As law professor-turned-premier Giuseppe Conte lobbied Germany’s Angela Merkel, France’s Emmanuel Macron, and European Commission head Jean-Claude Juncker in Brussels during the weekend, the bloc left Theresa May with little room for political maneuvering to sell Brexit in the U.K. Parliament. Leaders insisted the Brexit deal was the best available and non-negotiable.
If Conte and his euro-skeptic deputies Matteo Salvini of the anti-migration League and Luigi Di Maio of the anti-establishment Five Star Movement were hoping for concessions from the EU, the stance on Brexit must have left them disappointed. Conte is expected to brief the pair in Rome on Nov. 26, with still no end in sight to the budget standoff.
All Conte won at a working dinner with Juncker on Nov. 24 was a pledge to continue talks over coming weeks as Italy seeks to avert, or delay, possible fines.
Conte was left acknowledging that the dinner “didn’t resolve matters” and voicing optimism that the dialogue ahead could stop the EU cracking down on Italy over a 2.4 percent budget deficit target for next year and concerns—shared by financial markets—of an impact on the country’s debt mountain, the euro area’s biggest in real terms.
“There’s a good atmosphere, mutual trust,” Conte told reporters after the summit. “We’re confident we can complete the process to our mutual satisfaction.” Asked if he would discuss lowering the 2.4 percent target with Salvini and Di Maio, Conte replied: “We always discuss the reforms and what is needed to carry out the promises we have made.”
On arrival at the Brexit summit, Conte held up a thick dossier that he previously gave Juncker, entitled “A new path for a better future. Italy’s new strategy for social and economic growth.”
“This is what we talked about, I’m giving you a preview,” Conte said. “We talked about these, in five months we are revolutionizing the country and we will continue to do so.” His office said the report details past reforms and those due in coming weeks, focusing on a plan to boost investments.
What irks the commission and investors most, however, are the targets for a 2.4 percent deficit and 1.5 percent economic growth next year, amid concern about the impact on Italy’s debt mountain, the biggest in the euro area in real terms. Salvini and Di Maio have refused to budge on these. Conte said budget targets were not discussed with Juncker.
At the dinner Juncker said spending cuts of 6 billion euros ($6.8 billion) to 7 billion euros may be enough to trim the 2019 deficit, newspaper La Repubblica reported Nov. 25. Juncker also called for Salvini and Di Maio to stop their verbal attacks on the EU, the paper said.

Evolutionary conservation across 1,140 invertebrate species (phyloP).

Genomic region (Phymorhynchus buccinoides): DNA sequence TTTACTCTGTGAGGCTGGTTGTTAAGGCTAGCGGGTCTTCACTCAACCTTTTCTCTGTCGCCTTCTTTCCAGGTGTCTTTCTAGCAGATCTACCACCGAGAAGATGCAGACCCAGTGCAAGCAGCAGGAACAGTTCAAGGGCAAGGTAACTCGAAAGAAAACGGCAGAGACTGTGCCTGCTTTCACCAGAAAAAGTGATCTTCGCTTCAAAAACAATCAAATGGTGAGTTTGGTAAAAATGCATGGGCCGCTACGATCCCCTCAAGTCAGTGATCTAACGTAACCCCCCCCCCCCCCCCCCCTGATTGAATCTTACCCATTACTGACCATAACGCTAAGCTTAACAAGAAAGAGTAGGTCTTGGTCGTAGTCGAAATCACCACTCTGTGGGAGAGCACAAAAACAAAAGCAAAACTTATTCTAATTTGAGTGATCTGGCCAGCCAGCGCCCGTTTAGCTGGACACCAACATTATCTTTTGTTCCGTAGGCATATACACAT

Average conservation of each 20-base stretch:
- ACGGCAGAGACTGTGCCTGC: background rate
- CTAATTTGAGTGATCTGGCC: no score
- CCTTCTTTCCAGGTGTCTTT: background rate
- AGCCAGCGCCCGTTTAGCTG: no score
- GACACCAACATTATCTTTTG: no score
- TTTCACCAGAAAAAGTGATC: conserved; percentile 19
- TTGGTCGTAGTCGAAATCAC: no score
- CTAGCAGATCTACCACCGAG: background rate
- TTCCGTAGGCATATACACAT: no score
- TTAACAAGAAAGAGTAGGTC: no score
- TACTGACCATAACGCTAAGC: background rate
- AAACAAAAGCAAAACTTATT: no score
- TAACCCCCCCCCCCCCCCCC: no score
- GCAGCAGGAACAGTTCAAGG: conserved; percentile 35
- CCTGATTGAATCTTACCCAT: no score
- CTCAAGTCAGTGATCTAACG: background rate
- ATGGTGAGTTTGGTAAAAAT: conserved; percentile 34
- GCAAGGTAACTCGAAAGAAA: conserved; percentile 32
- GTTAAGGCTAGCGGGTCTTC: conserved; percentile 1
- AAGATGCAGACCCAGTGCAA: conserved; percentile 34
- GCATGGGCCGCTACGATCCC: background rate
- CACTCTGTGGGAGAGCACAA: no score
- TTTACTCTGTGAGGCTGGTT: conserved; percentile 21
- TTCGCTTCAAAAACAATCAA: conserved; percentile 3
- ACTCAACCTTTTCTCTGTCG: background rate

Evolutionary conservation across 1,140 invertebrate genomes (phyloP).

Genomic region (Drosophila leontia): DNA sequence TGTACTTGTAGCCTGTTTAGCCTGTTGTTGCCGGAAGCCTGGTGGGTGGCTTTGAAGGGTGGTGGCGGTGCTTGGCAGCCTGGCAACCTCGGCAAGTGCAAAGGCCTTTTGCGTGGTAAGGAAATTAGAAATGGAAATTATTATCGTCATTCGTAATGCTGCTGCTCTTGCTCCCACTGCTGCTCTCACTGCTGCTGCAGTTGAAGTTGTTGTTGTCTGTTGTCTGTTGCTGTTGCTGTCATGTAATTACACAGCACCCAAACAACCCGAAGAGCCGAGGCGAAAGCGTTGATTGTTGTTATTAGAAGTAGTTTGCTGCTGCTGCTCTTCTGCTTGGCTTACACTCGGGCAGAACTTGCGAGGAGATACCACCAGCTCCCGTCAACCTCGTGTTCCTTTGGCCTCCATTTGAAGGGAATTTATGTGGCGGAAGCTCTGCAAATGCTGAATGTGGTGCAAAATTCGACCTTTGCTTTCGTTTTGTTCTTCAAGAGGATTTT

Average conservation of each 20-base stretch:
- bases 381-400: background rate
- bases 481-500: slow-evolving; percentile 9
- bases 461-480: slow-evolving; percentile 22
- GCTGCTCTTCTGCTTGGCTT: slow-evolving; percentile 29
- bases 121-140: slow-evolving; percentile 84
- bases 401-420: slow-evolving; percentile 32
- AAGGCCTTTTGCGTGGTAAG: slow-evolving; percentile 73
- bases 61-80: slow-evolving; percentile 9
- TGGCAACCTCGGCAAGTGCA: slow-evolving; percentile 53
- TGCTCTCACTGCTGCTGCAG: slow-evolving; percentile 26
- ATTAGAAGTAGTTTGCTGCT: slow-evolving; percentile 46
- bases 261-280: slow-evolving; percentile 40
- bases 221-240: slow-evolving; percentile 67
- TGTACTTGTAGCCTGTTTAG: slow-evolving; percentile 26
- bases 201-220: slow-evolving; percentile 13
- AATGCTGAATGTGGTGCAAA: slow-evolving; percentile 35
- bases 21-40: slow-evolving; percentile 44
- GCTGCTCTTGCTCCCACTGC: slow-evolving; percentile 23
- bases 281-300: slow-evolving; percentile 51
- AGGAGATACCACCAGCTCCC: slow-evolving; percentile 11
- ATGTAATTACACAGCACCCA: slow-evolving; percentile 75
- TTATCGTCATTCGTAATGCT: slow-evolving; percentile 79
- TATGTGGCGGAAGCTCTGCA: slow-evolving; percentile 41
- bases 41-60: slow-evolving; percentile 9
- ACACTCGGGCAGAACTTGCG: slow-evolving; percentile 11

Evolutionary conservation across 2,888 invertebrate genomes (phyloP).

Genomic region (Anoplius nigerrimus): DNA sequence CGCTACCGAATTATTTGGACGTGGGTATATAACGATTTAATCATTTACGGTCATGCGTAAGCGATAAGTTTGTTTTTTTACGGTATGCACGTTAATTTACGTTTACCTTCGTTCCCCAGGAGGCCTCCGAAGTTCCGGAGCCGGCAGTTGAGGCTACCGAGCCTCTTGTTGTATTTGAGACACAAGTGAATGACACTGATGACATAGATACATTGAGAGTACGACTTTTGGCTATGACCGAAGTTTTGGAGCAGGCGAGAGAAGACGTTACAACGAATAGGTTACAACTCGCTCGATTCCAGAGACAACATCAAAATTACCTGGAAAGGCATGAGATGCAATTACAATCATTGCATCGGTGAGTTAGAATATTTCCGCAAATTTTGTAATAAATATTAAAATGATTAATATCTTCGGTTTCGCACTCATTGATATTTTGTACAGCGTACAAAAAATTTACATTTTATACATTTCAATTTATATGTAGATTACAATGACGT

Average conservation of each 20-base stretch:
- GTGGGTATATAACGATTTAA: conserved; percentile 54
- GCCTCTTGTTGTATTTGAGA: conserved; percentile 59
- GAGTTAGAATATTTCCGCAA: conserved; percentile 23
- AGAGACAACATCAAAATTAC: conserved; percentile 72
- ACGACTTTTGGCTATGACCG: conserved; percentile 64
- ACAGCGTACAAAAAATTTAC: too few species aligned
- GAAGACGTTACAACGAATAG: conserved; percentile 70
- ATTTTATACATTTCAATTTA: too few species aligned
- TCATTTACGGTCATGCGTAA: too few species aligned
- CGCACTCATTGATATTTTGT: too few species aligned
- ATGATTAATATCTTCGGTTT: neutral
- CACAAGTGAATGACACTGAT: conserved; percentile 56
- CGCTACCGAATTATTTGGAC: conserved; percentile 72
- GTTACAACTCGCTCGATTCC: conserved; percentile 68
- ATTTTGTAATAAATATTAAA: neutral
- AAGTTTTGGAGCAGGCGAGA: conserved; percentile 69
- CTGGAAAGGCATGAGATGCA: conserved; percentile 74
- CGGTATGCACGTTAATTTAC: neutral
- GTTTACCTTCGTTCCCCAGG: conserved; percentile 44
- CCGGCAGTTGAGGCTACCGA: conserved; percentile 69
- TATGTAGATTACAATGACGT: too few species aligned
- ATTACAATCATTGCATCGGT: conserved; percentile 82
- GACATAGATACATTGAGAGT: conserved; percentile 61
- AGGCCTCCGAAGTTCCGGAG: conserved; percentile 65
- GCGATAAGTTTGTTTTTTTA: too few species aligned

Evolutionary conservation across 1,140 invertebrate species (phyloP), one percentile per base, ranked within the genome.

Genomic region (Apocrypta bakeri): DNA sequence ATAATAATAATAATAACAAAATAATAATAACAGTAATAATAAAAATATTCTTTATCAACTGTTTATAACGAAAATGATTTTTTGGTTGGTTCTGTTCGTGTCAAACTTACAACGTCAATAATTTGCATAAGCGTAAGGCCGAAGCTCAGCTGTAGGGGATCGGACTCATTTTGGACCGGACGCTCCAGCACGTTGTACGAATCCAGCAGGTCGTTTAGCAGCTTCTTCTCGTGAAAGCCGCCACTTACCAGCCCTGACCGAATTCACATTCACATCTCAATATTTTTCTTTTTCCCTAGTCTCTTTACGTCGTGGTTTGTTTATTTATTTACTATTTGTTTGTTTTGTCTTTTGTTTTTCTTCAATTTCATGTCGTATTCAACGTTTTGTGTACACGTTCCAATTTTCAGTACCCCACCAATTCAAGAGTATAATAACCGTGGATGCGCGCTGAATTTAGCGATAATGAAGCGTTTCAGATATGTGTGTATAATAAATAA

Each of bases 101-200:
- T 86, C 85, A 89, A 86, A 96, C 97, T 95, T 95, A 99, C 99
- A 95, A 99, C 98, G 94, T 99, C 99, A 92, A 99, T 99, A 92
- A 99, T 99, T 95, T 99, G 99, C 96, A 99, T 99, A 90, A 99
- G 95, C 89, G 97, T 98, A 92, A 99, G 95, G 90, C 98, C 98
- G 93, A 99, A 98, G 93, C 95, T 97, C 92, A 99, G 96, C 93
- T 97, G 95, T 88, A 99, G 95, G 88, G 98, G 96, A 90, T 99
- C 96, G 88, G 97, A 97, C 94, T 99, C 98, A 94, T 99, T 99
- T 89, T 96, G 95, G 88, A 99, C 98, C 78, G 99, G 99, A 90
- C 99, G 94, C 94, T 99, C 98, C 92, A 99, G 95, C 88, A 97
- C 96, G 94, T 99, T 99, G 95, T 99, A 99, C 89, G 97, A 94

Conte may offer to postpone to April the start of a “citizen’s income” for the poor, a landmark Five Star pledge, and a reform to lower the retirement age, a League promise, in order to recover as much as 5 billion euros that would be used for investments, newspaper Il Sole 24 Ore said.
Highlighting the pressure on the premier, Salvini framed the working dinner from afar. As the dinner began, Salvini tweeted a tough message for Brussels: “I demand RESPECT for the 60 million Italians who, with 5 billion given as a gift every year to Europe, don’t want INSULTS, they want the possibility to study, work, retire. They sent me into government and I answer to them, and I don’t retreat.”
After the dinner ended, Salvini stated in a message sent by his office: “Good Conte. Dialogue and common sense in Italy’s interest, no step backwards but a will to properly assess timing and numbers for spending and investments.”
Juncker sounded an affectionate note. “We are not in a war with Italy,” he said early Nov. 25. He added, speaking in Italian: “Ti amo Italia (I love you Italy.)” Juncker said he and Conte had agreed to keep in “permanent contact” to help reduce the differences between the two sides.
The commission said this month that Italy wasn’t respecting EU rules on borrowing, which may lead to a so-called excessive deficit procedure. That could involve fines of 0.2 percent of Italy’s gross domestic product, increasing to 0.5 percent if Rome doesn’t amend its budget.
By John Follain